All trans retinoic acid and cancer

Published on Monday, 26 October 2015


All-trans retinoic acid (ATRA) is an active metabolite of vitamin A under the family retinoid.

Retinoids, through their cognate nuclear receptors, exert potent effects on cell growth, differentiation and apoptosis, and have significant promise for cancer therapy and chemoprevention.

Differentiation therapy with ATRA has marked a major advance and become the first choice drug in the treatment of acute promyelocytic leukemia (APL).

Conversions of 13-cis-retinoic acid and 9-cis-retinoic acid to all-trans-retinoic acid is very rapid.

Currently, two distinct families of retinoid responsive nuclear receptors have been identified and characterized: retinoic acid receptors (RARs) and retinoid receptors (RXRs), each of which include three isoforms, α,β,and γ.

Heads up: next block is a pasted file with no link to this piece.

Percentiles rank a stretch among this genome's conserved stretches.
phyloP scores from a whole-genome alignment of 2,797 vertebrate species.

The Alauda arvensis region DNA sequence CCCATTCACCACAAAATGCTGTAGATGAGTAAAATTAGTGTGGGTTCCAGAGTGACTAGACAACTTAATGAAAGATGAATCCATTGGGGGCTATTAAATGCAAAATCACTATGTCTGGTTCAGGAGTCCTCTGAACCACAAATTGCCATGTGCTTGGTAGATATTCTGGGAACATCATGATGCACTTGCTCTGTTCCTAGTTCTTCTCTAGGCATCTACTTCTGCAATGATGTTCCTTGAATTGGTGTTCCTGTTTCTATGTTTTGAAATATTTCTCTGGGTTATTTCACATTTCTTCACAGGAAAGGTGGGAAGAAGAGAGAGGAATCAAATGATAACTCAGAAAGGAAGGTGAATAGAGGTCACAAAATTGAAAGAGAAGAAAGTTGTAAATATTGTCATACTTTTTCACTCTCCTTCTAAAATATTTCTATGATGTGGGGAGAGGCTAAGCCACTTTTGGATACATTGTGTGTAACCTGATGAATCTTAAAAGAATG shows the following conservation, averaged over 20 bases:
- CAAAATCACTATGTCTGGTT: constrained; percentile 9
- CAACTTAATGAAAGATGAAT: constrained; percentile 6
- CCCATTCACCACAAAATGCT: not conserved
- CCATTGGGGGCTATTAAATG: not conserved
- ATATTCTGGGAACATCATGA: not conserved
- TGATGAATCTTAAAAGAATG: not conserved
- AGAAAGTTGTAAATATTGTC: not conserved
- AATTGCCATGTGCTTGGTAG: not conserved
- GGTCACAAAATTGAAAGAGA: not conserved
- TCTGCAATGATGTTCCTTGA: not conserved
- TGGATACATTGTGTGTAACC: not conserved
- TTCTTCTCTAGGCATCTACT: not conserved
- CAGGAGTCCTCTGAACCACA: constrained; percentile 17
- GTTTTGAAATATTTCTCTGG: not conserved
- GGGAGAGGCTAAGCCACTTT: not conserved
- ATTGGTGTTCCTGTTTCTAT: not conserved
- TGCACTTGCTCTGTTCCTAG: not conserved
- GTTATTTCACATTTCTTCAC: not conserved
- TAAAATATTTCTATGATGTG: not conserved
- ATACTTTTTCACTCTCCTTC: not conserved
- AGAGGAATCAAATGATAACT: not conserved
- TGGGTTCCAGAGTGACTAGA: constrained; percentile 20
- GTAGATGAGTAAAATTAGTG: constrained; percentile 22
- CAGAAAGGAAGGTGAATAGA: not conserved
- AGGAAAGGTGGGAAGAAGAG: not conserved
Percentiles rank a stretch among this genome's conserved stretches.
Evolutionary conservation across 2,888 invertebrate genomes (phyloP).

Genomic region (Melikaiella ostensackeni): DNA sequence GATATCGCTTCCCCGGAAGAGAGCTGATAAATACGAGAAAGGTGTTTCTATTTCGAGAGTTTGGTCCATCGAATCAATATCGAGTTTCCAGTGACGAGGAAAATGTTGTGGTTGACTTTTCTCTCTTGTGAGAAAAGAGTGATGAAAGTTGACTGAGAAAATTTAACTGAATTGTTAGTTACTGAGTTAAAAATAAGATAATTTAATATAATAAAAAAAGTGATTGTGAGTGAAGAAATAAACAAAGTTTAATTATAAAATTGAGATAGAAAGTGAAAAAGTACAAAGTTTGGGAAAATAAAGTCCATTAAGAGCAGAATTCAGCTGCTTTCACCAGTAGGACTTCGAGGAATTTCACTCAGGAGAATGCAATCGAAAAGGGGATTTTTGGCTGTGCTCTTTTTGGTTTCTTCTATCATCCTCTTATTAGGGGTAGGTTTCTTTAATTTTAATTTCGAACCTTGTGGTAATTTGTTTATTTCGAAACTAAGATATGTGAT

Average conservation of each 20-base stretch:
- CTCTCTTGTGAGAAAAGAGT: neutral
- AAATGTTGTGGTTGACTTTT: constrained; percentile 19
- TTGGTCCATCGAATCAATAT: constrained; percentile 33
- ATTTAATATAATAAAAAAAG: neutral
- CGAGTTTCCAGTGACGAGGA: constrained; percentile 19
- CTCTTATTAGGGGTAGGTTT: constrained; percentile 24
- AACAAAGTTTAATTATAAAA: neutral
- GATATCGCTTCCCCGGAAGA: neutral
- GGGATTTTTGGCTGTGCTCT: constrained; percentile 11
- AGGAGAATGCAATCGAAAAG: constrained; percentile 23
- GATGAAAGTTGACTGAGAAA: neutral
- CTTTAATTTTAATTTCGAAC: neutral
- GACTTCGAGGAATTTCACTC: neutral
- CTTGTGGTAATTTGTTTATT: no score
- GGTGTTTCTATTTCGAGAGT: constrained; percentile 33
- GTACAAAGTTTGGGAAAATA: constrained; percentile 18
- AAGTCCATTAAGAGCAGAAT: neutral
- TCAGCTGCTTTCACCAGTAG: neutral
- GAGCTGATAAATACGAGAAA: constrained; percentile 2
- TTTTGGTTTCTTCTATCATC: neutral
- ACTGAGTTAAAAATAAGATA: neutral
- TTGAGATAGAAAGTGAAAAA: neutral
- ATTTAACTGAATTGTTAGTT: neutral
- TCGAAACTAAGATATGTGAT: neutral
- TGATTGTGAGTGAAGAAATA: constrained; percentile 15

ATRA is being increasingly included in anti-tumour therapeutical schemes for the treatment of various tumoral diseases such as Kaposi's sarcoma, head and neck squamous cell carcinoma, ovarian carcinoma, bladder cancer, neuroblastoma and has shown antiangiogenic effects in several systems, inhibiting proliferation in vascular smooth muscle cells (VSMCs) and anti-inflammatory in rheumatoid arthritis.

This review helps to understand in details about the ATRA and its role on cancer and it is predicted that modulating the activity of ATRA will soon provide novel prevention and treatment approaches for the cancer patients.



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See also:

- All-Trans-Retinoic Acid (ATRA - analogues and/or derivatives);

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